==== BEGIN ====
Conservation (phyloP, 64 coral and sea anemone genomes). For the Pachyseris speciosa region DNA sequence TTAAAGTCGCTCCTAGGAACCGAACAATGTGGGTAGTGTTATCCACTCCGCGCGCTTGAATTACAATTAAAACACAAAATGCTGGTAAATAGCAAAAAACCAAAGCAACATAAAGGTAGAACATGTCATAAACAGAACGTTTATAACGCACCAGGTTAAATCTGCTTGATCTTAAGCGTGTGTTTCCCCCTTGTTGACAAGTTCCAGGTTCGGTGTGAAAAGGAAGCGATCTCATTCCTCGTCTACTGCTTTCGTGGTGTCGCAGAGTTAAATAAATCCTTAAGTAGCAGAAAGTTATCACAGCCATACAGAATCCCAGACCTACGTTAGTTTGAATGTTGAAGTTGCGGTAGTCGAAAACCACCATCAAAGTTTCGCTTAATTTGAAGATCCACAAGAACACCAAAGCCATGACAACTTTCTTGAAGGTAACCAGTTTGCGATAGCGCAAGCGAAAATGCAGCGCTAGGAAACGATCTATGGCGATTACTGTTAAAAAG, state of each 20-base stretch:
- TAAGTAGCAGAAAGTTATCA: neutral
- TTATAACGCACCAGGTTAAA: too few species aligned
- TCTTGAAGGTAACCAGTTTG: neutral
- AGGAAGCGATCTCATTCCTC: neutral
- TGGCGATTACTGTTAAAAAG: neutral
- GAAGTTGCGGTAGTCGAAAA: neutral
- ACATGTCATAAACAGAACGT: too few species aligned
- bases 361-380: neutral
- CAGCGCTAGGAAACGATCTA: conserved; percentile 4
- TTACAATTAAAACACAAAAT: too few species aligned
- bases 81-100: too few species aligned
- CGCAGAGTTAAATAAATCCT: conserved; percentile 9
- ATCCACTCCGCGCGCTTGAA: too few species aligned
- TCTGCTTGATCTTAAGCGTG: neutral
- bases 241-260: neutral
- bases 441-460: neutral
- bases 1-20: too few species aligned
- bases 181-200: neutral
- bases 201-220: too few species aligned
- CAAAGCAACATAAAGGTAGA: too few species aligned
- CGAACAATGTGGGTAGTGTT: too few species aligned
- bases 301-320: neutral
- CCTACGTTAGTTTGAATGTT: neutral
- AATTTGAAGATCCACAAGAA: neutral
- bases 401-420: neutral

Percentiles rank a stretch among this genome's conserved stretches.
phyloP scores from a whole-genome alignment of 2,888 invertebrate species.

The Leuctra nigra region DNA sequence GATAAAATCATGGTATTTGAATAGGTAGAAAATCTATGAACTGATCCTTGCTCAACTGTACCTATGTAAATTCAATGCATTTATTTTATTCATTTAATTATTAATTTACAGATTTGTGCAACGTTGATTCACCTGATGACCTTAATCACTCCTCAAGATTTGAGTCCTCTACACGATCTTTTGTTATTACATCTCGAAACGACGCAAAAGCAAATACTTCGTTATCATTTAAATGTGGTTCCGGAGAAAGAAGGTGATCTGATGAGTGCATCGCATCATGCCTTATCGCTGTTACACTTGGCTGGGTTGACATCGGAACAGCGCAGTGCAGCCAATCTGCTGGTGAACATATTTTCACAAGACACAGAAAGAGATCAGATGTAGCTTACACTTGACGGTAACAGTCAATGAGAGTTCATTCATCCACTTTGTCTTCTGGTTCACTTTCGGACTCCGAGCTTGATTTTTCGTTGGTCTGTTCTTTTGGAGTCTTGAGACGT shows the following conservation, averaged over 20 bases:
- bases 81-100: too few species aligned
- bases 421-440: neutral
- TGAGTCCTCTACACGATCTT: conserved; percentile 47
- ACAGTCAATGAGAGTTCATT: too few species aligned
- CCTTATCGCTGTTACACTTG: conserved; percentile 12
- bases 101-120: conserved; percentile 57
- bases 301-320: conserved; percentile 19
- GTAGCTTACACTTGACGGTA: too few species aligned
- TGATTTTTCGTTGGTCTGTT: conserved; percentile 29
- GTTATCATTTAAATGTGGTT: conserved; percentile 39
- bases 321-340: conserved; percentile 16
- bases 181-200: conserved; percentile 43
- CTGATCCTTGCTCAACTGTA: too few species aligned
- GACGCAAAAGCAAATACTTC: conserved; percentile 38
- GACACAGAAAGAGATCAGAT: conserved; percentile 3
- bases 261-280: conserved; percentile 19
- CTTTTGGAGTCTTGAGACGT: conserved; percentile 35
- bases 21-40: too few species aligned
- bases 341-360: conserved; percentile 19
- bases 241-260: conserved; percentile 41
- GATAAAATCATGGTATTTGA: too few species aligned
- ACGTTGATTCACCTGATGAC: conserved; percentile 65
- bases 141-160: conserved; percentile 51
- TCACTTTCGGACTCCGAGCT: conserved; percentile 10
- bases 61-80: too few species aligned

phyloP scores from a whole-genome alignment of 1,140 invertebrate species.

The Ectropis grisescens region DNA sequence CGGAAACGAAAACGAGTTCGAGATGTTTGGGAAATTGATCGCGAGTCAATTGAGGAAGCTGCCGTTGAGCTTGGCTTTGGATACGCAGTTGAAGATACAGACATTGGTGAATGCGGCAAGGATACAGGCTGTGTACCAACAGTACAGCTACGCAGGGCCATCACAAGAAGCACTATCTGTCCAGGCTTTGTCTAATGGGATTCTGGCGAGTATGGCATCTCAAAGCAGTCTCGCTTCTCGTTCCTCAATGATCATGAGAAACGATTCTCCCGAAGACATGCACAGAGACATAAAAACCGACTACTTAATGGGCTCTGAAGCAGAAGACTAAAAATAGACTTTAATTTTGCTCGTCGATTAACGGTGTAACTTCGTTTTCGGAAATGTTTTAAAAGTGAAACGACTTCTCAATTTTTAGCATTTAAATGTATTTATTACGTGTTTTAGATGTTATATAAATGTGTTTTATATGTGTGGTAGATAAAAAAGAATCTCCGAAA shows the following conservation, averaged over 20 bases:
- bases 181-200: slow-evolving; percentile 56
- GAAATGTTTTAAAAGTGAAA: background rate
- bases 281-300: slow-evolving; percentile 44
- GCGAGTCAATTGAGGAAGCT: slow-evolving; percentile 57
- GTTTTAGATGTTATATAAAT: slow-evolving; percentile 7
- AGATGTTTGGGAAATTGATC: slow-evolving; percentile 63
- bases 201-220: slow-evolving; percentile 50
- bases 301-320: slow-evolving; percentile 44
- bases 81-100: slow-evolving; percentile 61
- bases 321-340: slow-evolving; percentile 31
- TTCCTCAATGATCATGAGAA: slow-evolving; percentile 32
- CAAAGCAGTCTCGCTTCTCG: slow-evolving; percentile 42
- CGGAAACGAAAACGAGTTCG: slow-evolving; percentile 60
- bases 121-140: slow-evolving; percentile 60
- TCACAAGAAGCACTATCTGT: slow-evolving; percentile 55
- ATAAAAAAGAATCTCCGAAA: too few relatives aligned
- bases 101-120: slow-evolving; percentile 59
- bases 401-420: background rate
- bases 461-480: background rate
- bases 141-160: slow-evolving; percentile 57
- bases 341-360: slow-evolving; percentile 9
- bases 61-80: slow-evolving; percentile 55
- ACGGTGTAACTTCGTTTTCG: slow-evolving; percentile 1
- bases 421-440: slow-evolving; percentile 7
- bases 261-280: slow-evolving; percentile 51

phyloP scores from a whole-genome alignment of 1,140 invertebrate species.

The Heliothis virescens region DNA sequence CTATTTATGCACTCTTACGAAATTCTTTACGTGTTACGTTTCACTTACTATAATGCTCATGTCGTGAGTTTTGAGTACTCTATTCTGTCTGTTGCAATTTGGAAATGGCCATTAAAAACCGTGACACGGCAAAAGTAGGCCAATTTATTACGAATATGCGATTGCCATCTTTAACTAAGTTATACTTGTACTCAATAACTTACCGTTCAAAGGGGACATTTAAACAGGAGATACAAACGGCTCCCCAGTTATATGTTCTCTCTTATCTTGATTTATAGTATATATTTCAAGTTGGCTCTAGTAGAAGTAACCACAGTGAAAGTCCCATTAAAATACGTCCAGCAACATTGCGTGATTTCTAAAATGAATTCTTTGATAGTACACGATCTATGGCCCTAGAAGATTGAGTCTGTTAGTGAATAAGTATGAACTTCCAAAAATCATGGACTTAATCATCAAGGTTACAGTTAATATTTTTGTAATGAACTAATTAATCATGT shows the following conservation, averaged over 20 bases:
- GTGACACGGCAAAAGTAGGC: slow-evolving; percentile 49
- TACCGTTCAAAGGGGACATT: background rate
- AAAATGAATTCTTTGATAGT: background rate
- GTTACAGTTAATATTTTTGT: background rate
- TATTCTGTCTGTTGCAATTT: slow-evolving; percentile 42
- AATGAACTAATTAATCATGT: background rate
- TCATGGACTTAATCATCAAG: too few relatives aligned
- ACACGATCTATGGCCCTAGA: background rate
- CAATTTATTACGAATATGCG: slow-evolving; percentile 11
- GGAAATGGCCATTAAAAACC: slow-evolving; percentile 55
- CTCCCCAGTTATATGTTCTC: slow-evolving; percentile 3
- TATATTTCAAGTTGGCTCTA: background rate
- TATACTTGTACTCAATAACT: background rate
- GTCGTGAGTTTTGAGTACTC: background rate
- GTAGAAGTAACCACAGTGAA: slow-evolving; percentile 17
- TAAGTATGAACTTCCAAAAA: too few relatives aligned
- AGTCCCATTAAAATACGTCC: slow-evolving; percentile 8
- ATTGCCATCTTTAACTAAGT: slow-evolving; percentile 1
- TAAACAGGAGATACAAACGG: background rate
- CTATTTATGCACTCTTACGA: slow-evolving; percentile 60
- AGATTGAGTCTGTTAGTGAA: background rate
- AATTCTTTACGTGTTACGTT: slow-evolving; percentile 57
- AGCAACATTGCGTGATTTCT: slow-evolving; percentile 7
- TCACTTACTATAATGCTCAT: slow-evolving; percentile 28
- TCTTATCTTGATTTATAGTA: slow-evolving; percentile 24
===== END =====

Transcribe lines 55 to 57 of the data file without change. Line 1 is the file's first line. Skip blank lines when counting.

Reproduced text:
phyloP scores from a whole-genome alignment of 1,140 invertebrate species.

The Ectropis grisescens region DNA sequence CGGAAACGAAAACGAGTTCGAGATGTTTGGGAAATTGATCGCGAGTCAATTGAGGAAGCTGCCGTTGAGCTTGGCTTTGGATACGCAGTTGAAGATACAGACATTGGTGAATGCGGCAAGGATACAGGCTGTGTACCAACAGTACAGCTACGCAGGGCCATCACAAGAAGCACTATCTGTCCAGGCTTTGTCTAATGGGATTCTGGCGAGTATGGCATCTCAAAGCAGTCTCGCTTCTCGTTCCTCAATGATCATGAGAAACGATTCTCCCGAAGACATGCACAGAGACATAAAAACCGACTACTTAATGGGCTCTGAAGCAGAAGACTAAAAATAGACTTTAATTTTGCTCGTCGATTAACGGTGTAACTTCGTTTTCGGAAATGTTTTAAAAGTGAAACGACTTCTCAATTTTTAGCATTTAAATGTATTTATTACGTGTTTTAGATGTTATATAAATGTGTTTTATATGTGTGGTAGATAAAAAAGAATCTCCGAAA shows the following conservation, averaged over 20 bases:
- bases 181-200: slow-evolving; percentile 56